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Andre Rochat at Alizé
Andre Rochat at Alizé

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Andre Rochat, Vegas' First Celebrity Chef, Reflects on 35 Years

Welcome to a special Classics Week edition of Lifers, a feature in which Eater Vegas interviews the men and women who have worked in the restaurant and bar industry for the better part of their lives, sharing their stories and more.

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Andre Rochat made a name for himself in Las Vegas as one of the original celebrity chefs to set up a restaurant here. For 35 years, his restaurants Andre’s, first in Downtown Las Vegas and now at the Monte Carlo, and Alizé at the top of the Palms have been serving up French fare long before the likes Wolfgang Puck and Emeril Lagasse joined the fray. Rochat left France in 1965 and landed in Boston with $5 in his pocket and a bag of knives. He worked his way through East Coast hotels including Boston’s Charter House and Washington’s Mayflower and as well as a stint as an in-flight chef for United Airlines. His Savoy French Bakery opened In 1973, and then decided a French boulangerie was just what Vegas needed. In 1980, Rochat opened Andre’s with its rustic ambiance and gourmet dinners. Success continued with Andre’s Restaurant & Lounge opening at the Monte Carlo in 1997, followed by Alizé on top of the Palms in 2001. Here, Rochat talks about just how he landed in Las Vegas, what the dining scene was like when he arrived, how he changed the local dining scene and what happens next.

What made you come to Las Vegas in 1980?
After working in hotels in Washington, D.C., and New Orleans, as well as United Airlines, I moved to Lake Tahoe and was the chef at the Kings Castle. I was in a relationship at the time. She was a performer and when she was offered an opportunity at the Sands in Las Vegas, I followed. This was in the early '70s so I was in town for some time before opening Andre’s Downtown in 1980. I had worked at the Sands then in 1973, opened the Savoy Bakery on the corner of Flamingo and Maryland Parkway where Paymon’s Mediterranean Café is today. I bought the house on Sixth Street in 1978 and over a couple of years, with a few friends, converted the house into a restaurant. I did not sleep very much in those days.

What was the dining scene like at the time?
In the '80s, this was the period of the $1.99 and $2.99 all-you-can-eat buffets. El Cortez right down the street from Andre’s was serving meals for 99 cents. The fine dining restaurants were in the hotels. There was usually only one "gourmet room" in each hotel. The Bacchanal Room at Caesars used to have belly dancers and performers. Some of the other gourmet rooms were more traditional, typically where the tuxedo-wearing maitre d’ with a ruffled shirt would carve your prime rib at the table. It was nothing like it is today.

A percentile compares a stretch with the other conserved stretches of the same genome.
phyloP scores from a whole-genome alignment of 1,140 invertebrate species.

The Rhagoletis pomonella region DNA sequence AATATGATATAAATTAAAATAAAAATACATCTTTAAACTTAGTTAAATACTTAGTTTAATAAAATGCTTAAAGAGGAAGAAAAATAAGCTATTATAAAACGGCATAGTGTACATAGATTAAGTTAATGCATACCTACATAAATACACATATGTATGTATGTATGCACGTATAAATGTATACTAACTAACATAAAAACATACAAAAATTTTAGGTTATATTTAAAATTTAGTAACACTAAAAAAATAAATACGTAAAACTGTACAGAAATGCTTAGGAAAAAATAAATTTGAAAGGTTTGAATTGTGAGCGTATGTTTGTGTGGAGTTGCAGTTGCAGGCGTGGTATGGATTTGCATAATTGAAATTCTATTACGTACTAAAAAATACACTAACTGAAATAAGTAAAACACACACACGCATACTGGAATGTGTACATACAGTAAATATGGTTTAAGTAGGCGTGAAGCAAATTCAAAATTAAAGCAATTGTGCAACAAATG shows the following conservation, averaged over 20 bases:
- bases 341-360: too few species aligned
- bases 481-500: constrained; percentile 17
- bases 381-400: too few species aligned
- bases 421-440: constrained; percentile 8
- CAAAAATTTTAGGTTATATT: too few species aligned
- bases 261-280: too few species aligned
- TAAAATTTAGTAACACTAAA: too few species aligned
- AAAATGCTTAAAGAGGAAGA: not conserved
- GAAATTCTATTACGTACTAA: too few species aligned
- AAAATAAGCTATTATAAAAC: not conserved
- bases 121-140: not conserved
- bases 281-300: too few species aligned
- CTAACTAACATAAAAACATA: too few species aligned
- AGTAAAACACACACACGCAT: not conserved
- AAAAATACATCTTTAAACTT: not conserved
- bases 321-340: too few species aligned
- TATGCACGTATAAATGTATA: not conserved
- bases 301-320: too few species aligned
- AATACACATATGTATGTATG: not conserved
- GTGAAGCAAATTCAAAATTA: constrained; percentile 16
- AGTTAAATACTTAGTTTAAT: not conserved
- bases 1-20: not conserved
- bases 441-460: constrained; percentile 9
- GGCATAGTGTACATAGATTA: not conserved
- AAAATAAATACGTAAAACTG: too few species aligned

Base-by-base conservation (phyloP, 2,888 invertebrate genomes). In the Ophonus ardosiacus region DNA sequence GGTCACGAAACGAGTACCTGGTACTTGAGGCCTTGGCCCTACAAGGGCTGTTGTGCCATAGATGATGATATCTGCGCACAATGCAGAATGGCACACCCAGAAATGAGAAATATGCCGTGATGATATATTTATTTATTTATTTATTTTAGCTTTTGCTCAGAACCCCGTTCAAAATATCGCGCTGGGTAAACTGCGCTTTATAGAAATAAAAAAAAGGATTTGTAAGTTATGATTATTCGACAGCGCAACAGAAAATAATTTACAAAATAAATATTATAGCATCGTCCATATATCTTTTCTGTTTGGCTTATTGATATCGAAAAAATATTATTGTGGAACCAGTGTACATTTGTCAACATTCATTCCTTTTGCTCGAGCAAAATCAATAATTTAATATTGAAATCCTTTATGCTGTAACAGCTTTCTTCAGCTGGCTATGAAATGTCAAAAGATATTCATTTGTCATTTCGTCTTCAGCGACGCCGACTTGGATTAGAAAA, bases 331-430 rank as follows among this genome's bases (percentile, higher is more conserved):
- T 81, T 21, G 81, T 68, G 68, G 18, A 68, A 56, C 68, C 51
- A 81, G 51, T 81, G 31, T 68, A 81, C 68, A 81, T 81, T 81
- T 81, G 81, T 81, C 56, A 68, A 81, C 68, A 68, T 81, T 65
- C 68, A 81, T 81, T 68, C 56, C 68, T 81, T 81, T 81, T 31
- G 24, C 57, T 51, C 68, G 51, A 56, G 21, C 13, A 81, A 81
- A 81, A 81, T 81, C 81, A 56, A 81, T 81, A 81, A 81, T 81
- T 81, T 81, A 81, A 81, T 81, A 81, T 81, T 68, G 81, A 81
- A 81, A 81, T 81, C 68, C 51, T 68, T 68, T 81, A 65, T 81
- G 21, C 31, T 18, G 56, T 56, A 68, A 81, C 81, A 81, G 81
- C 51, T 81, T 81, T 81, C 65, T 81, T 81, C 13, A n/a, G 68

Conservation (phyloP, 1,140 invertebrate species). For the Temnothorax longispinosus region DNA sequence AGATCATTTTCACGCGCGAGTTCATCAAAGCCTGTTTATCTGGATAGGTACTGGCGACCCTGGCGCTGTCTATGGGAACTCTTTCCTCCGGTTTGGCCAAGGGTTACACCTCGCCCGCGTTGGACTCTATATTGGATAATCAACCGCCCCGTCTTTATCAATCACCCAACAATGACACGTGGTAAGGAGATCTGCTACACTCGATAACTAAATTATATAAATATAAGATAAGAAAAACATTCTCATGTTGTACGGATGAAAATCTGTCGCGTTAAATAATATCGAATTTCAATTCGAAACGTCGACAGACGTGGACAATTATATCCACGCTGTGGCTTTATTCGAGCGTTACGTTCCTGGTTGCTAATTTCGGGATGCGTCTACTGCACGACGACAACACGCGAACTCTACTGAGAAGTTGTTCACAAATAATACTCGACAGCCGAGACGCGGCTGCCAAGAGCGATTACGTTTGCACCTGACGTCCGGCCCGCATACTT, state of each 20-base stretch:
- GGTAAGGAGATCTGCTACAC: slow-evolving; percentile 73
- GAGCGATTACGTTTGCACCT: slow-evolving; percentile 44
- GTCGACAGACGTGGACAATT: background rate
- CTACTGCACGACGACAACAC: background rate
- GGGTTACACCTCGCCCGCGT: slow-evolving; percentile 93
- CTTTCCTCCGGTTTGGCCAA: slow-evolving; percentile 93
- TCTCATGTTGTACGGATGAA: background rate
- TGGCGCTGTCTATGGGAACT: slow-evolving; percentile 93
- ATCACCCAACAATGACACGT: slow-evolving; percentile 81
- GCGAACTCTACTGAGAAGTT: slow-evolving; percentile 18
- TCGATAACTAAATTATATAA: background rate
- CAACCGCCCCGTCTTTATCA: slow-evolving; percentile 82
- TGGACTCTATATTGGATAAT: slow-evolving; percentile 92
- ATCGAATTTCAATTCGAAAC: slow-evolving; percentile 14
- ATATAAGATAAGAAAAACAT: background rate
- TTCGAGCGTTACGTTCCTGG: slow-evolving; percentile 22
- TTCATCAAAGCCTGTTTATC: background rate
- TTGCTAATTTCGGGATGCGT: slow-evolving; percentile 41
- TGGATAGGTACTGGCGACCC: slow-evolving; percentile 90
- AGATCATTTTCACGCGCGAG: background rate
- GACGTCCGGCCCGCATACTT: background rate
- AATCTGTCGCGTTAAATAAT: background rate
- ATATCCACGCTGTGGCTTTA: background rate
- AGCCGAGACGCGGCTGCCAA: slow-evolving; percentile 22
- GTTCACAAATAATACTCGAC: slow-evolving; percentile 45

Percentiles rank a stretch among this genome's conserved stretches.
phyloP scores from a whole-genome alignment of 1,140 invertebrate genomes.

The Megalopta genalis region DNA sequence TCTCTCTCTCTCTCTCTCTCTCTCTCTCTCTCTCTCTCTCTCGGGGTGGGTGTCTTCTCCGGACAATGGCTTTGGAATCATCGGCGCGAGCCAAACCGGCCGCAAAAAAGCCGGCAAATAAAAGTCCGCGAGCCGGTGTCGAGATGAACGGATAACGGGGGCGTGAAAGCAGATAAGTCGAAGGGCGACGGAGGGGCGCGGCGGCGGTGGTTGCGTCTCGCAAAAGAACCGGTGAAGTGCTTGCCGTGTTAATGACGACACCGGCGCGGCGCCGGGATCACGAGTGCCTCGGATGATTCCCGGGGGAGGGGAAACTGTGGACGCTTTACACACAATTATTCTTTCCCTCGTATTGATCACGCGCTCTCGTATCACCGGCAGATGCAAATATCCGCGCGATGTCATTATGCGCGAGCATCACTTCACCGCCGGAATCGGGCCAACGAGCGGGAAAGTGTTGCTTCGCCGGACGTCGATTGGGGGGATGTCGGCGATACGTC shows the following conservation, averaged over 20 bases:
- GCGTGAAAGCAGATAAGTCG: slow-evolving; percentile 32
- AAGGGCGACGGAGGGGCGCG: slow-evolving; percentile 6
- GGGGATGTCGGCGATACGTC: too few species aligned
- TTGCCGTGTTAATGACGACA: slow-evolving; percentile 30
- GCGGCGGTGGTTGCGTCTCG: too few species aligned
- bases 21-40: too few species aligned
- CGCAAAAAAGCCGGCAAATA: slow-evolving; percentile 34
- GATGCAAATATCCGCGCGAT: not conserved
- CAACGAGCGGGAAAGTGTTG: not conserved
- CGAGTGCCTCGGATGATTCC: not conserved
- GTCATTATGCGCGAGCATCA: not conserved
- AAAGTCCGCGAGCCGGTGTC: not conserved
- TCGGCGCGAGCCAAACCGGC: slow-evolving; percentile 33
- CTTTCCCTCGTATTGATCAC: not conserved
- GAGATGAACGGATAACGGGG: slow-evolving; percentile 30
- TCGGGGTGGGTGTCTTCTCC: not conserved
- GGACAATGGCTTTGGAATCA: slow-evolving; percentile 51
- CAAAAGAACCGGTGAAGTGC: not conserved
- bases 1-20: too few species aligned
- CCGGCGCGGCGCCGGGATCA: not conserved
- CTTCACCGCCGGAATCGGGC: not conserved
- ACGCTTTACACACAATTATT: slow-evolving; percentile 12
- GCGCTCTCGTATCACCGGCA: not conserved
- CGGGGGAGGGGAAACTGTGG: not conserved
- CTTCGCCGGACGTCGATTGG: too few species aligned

You were Downtown then. How did you get diners to come?
In the beginning it just kind of happened. Downtown and the neighborhood were different then. Many of those homes are law offices today but many of the neighboring homes were residential back then and some of the neighboring communities were where casino executives and operators, judges and local celebrities all lived. Remember, the local support was very close; Henderson, Green Valley and Summerlin were not as developed as they are today. Also keep in mind there were only about 450,000 to 500,000 people living in Las Vegas at the time.

Did you see a lot of tourists coming in?
Eventually the hotels began sending customers to dine at Andre’s but that took some time. Tourists began finding out there was a fine dining restaurant off the Strip and they were seeking us out on their own. Then there were the conventions, which kept the place very busy, so much so that we expanded at one point. COMDEX was one of the big ones and people and limos would be lined up down the street. You don’t see that very much anymore. It was also a hang out for celebrities. Frank Sinatra had his own table and the Rat Pack would come in often after they performed at the Sands. Joe Pesci and Robert De Niro would come in when they were filming the movie Casino. Phyllis McGuire was a regular all the way up to the day we closed that location.

What do you think your legacy is in Las Vegas?
For those who have worked for me and for those who I have influenced in the industry, I think my legacy is one of staying true to the classics. In Las Vegas, some people say I set the tone for fine dining in Las Vegas. I don’t know if that is true or not. I just love to cook. It is my passion and at the time, I saw pieces of a community that were missing and I tried to fill that gap. Many people said I was crazy when I said I was going to do a fine dining restaurant in Downtown. I was going to do authentic and classic French cuisine, I was going to have a large wine list. I saw gaps in the community and I tried to fill it with what I loved doing — cooking.

Do you have any good war stories from your career?